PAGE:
(a) Duty of citizenship.
Jury service, unless excused by law, is a responsibility of citizenship. The court and its staff must employ all necessary and appropriate means to ensure that citizens fulfill this important civic responsibility.
(Subd (a) amended effective January 1, 2007.)
The following principles govern the granting of excuses from jury service by the jury commissioner on grounds of undue hardship under Code of Civil Procedure section 204:
(1) No class or category of persons may be automatically excluded from jury duty except as provided by law.
(2) A statutory exemption from jury service must be granted only when the eligible person claims it.
(3) Deferring jury service is preferred to excusing a prospective juror for a temporary or marginal hardship.
(4) Inconvenience to a prospective juror or an employer is not an adequate reason to be excused from jury duty, although it may be considered a ground for deferral.
(Subd (b) amended effective January 1, 2007.)
(c) Requests to be excused from jury service.
All requests to be excused from jury service that are granted for undue hardship must be put in writing by the prospective juror, reduced to writing, or placed on the court's record. The prospective juror must support the request with facts specifying the hardship and a statement why the circumstances constituting the undue hardship cannot be avoided by deferring the prospective juror's service.
(Subd (c) amended effective January 1, 2007.)
(d) Reasons for excusing a juror because of undue hardship.
An excuse on the ground of undue hardship may be granted for any of the following reasons:
(1) The prospective juror has no reasonably available means of public or private transportation to the court.
(2) The prospective juror must travel an excessive distance. Unless otherwise established by statute or local rule, an excessive distance is reasonable travel time that exceeds one-and-one-half hours from the prospective juror's home to the court.
(3) The prospective juror will bear an extreme financial burden. In determining whether to excuse the prospective juror for this reason, consideration must be given to:
(A) The sources of the prospective juror's household income;
(B) The availability and extent of income reimbursement;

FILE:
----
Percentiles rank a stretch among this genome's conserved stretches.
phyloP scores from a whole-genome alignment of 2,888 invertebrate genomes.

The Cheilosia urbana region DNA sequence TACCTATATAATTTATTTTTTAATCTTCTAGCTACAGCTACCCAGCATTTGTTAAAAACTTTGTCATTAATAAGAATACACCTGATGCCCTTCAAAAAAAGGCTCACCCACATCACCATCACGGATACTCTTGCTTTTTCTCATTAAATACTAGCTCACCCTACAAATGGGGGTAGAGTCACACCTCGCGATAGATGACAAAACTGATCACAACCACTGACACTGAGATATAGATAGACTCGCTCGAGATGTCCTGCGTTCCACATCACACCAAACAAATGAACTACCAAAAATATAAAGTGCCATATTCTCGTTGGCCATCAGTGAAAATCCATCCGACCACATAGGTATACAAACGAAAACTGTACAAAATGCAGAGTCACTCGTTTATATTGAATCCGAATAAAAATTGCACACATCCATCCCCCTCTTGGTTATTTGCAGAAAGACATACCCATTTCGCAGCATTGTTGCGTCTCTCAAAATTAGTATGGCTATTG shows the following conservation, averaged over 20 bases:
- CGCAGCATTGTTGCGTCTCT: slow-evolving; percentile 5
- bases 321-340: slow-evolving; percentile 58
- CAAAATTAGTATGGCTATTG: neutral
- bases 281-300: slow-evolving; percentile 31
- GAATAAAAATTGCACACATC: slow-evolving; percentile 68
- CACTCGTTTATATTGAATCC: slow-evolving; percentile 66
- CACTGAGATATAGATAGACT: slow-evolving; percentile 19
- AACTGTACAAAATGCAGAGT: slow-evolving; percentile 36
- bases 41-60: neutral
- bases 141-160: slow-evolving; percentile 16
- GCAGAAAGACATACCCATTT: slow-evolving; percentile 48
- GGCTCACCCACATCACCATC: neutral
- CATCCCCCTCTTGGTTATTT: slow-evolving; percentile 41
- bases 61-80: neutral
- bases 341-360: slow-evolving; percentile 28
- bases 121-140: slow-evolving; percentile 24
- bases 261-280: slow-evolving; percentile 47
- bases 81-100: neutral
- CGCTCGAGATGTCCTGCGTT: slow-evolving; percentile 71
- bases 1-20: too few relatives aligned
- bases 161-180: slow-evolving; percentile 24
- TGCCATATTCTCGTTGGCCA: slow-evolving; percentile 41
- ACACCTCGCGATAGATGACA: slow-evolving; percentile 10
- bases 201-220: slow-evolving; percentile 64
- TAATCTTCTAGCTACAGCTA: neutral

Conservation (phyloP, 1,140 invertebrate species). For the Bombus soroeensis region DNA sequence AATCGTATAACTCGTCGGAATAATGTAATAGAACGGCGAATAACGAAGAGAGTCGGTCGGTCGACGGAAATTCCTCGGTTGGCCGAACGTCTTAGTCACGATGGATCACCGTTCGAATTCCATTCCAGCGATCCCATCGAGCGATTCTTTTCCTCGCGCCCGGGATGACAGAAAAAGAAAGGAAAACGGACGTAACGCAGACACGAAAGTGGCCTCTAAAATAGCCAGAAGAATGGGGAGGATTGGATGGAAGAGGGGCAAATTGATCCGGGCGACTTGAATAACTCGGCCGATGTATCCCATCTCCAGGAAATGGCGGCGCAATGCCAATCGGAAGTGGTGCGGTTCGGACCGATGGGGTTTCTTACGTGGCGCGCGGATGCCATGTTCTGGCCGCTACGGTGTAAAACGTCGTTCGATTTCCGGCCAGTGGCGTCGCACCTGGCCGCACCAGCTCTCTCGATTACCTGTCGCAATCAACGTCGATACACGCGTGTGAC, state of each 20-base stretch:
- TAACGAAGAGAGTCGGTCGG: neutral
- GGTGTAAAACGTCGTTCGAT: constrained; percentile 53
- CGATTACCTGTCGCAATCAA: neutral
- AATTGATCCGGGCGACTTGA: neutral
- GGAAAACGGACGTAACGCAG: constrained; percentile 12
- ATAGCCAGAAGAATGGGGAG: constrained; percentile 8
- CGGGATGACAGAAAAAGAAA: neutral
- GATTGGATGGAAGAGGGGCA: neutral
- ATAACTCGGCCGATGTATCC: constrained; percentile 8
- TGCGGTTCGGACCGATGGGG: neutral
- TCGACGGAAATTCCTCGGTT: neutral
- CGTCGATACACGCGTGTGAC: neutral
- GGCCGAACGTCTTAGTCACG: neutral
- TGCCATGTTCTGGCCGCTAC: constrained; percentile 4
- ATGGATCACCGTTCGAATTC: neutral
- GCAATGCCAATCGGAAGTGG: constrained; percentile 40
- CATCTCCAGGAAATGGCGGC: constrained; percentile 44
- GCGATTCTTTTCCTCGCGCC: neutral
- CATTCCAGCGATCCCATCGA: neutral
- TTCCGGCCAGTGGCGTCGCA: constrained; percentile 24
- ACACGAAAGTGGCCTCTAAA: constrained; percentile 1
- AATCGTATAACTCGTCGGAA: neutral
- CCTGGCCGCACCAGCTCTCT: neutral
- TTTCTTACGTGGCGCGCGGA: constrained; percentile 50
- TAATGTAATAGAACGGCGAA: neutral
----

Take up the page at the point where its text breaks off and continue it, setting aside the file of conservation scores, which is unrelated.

(C) The expected length of service; and
(D) Whether service can reasonably be expected to compromise the prospective juror's ability to support himself or herself or his or her dependents, or so disrupt the economic stability of any individual as to be against the interests of justice.
(4) The prospective juror will bear an undue risk of material injury to or destruction of the prospective juror's property or property entrusted to the prospective juror, and it is not feasible to make alternative arrangements to alleviate the risk. In determining whether to excuse the prospective juror for this reason, consideration must be given to:
(A) The nature of the property;
(B) The source and duration of the risk;
(C) The probability that the risk will be realized;
(D) The reason alternative arrangements to protect the property cannot be made; and
(E) Whether material injury to or destruction of the property will so disrupt the economic stability of any individual as to be against the interests of justice.
(5) The prospective juror has a physical or mental disability or impairment, not affecting that person's competence to act as a juror, that would expose the potential juror to undue risk of mental or physical harm. In any individual case, unless the person is aged 70 years or older, the prospective juror may be required to furnish verification or a method of verification of the disability or impairment, its probable duration, and the particular reasons for the person's inability to serve as a juror.
(6) The prospective juror's services are immediately needed for the protection of the public health and safety, and it is not feasible to make alternative arrangements to relieve the person of those responsibilities during the period of service as a juror without substantially reducing essential public services.
(7) The prospective juror has a personal obligation to provide actual and necessary care to another, including sick, aged, or infirm dependents, or a child who requires the prospective juror's personal care and attention, and no comparable substitute care is either available or practical without imposing an undue economic hardship on the prospective juror or person cared for. If the request to be excused is based on care provided to a sick, disabled, or infirm person, the prospective juror may be required to furnish verification or a method of verification that the person being cared for is in need of regular and personal care.
(Subd (d) amended effective January 1, 2007.)
(e) Excuse based on previous jury service.
A prospective juror who has served on a grand or trial jury or was summoned and appeared for jury service in any state or federal court during the previous 12 months must be excused from service on request. The jury commissioner, in his or her discretion, may establish a longer period of repose.
(Subd (e) amended effective January 1, 2007.)
Rule 2.1008 amended and renumbered effective January 1, 2007; adopted as rule 860 effective July 1, 1997.